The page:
The Rock (1996)

What Donors Want

Here's what donors want:

  •  To help.
  • To feel good about helping.
  • To belong to a group that does good things.

Check those off every time you start a fundraiser. Find a way to satisfy those needs. Do NOT get focused solely on raising money for whatever crisis is currently on your plate. You may meet goal in the short run, but if you neglect your team -- and it IS a team! -- you lose out in the long run.

 Let's look at those in a bit more detail:

 1. To help:  two points.  

     First, make it easy on your team to donate. Offer your donor a choice of PayPal, credit/debit card, and snail mail checks. Have your mailing address immediately available on your website. 

     Second, understand that money is just a means to an end. If your donor would rather buy the group a six pack of Frontline instead of making a donation -- applaud! Paper towels, cleaning supplies, collars and leashes, Capstar -- list out what you need. Make an amazon.com wish list. 

 2. To feel good about helping: post lots of updates. Notice the things that people do to help. Somebody thought to set aside their newspapers every day and bring them to you. Somebody picked up a cute figurine at a yard sale and donated it to your auction. Update everyone on what's happening and -- VERY IMPORTANT -- say thank you.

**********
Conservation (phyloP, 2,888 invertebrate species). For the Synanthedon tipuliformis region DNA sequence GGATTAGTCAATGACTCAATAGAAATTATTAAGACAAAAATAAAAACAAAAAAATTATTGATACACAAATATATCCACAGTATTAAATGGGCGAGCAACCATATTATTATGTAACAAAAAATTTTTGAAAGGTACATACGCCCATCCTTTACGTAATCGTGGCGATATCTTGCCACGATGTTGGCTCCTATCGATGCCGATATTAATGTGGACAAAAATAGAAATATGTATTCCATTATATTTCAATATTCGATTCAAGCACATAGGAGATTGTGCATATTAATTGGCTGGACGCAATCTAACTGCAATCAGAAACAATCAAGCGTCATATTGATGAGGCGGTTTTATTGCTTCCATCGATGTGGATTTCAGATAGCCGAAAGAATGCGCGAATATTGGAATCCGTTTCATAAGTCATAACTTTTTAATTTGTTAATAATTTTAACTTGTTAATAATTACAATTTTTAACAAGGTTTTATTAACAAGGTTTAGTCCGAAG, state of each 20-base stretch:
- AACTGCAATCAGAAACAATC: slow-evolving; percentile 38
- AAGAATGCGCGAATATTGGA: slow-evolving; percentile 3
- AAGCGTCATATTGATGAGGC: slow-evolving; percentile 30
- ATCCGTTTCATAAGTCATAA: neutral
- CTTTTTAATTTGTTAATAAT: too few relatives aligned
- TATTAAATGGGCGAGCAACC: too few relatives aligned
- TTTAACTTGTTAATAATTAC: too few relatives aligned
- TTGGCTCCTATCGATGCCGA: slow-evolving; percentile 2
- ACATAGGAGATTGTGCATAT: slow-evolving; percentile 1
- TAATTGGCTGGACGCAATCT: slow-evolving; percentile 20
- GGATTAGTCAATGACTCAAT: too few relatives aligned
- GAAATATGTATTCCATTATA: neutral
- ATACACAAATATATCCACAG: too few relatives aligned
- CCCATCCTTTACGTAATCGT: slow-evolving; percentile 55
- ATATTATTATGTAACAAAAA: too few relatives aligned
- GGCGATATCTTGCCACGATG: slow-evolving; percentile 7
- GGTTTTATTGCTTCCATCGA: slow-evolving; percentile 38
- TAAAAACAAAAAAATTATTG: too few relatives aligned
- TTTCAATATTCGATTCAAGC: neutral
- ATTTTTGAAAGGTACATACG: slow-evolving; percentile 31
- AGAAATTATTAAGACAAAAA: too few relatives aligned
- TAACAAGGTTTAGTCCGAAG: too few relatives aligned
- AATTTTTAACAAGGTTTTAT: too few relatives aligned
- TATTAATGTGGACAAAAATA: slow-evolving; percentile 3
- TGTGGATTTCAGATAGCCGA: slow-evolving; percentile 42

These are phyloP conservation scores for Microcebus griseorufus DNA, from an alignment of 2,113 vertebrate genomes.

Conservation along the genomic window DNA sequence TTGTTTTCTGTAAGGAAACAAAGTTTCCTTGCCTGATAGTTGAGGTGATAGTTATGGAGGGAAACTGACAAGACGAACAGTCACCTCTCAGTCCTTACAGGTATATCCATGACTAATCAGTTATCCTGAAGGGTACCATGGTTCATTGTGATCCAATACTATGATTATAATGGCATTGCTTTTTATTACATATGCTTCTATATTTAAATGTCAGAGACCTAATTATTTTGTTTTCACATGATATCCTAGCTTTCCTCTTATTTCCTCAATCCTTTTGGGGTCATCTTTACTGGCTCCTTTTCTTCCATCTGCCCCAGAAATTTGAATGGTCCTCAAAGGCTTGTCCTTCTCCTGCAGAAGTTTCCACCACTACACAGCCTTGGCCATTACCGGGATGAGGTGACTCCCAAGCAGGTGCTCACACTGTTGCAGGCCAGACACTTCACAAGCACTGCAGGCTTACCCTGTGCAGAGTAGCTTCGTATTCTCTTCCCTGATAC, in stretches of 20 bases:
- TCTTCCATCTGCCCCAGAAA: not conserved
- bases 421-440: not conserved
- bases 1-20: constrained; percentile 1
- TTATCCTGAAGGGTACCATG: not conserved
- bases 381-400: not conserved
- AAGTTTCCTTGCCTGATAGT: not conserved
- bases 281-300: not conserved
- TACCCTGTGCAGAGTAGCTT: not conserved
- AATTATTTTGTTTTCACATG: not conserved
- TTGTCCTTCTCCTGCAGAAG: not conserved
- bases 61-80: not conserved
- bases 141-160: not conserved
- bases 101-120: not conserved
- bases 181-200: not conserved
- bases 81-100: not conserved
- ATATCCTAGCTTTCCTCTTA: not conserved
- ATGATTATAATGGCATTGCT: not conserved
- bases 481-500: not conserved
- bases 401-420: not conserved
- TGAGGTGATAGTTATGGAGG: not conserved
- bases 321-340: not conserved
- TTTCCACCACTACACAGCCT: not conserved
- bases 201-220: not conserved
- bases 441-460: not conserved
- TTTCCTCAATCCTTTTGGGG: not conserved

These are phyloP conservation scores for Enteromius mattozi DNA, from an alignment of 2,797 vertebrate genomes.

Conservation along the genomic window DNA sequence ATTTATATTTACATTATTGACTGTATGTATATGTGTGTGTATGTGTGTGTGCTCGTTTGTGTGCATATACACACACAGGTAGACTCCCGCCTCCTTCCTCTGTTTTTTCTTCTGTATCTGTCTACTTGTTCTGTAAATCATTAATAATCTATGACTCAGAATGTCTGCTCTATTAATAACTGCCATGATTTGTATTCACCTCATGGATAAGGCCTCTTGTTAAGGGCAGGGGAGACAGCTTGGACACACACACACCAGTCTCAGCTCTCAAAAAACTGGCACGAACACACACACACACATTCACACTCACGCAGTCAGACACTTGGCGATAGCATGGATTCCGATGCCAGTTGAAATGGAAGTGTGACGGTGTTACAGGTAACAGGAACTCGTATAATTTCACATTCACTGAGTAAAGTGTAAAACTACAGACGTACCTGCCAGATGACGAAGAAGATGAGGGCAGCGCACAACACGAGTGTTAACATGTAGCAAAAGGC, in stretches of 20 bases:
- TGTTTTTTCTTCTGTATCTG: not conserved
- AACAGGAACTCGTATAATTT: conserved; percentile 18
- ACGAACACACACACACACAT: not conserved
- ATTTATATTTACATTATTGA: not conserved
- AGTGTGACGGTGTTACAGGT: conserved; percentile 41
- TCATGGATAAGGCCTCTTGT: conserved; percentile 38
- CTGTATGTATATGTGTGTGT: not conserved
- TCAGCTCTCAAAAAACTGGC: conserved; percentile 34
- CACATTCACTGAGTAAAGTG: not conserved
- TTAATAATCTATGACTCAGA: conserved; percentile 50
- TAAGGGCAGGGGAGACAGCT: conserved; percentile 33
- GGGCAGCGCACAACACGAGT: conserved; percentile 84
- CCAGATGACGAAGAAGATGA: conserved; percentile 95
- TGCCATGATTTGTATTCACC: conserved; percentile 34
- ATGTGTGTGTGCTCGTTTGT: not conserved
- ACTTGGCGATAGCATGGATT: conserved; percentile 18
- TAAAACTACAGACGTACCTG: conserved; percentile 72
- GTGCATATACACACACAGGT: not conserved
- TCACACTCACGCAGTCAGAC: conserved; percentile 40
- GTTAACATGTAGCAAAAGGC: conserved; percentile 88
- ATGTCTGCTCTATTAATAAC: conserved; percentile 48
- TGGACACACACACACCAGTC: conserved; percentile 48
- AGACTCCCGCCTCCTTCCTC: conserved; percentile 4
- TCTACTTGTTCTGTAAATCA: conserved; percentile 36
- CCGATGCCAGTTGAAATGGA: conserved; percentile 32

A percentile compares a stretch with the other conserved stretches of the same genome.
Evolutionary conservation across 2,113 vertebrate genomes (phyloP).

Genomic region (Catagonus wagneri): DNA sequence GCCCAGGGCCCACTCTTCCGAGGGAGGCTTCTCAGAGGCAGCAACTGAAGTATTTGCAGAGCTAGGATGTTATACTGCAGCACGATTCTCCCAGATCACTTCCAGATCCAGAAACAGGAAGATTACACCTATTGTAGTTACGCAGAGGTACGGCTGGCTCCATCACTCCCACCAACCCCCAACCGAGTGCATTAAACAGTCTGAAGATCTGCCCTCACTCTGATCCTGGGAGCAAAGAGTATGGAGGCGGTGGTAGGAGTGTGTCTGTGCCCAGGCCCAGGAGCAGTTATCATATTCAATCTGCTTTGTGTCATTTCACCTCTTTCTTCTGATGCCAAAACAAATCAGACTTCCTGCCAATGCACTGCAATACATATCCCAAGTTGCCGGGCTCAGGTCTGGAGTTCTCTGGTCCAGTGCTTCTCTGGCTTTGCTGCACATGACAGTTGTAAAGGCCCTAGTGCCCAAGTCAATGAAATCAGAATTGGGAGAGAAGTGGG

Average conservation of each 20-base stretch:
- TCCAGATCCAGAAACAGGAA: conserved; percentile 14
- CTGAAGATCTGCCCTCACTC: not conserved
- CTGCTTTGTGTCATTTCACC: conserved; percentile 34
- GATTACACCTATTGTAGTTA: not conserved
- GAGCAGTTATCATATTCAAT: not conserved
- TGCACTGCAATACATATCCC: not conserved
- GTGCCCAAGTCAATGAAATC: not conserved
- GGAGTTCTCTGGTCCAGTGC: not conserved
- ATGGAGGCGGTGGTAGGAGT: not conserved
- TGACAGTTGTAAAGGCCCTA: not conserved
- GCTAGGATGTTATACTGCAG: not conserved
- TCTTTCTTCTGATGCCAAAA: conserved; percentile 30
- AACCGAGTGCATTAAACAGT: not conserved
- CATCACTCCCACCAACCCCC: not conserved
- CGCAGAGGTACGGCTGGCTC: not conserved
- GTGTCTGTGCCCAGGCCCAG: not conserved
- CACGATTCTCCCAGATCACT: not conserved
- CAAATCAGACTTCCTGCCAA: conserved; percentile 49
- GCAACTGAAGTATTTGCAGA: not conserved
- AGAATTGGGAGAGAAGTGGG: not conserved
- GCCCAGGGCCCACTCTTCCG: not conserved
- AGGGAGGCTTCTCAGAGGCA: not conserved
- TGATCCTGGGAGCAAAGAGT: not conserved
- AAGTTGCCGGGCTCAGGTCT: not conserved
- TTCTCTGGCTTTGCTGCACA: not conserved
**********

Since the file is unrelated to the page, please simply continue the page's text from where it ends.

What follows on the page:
3. To belong: Start by eliminating the you/we paradigm from your patterns of speach. NEVER SAY, "WE want YOU to help US pay for xyz."  Do you see how divisive that is? It tells your prospective donor that they're an outsider. They're not US, they're not part of the inner circle, they're not part of the pack.  And teams have uniforms, right? Never underestimate the power of a good logo and a Tshirt. Or mug. Or blanket. Check under our FREE RESOURCES for more info on how you can get a good logo for almost nothing.  DO NOT SKIP THIS PART. Looks for emblems that people can sport as part of the team. Car magnets. Jewelry.

Did I mention Tshirts? 

 The truth of the matter is that your 501(c)3 tax-exempt organization DOES belong to the public. The second the IRS granted the group tax-exempt status, it was no longer yours. I don't care how hard you work to put it together and who actually runs it. It belongs to the PUBLIC and that's why they're all members of your team. Never forget that.

Copyright © 2015-2018 Cyn Mobley. All Rights Reserved.

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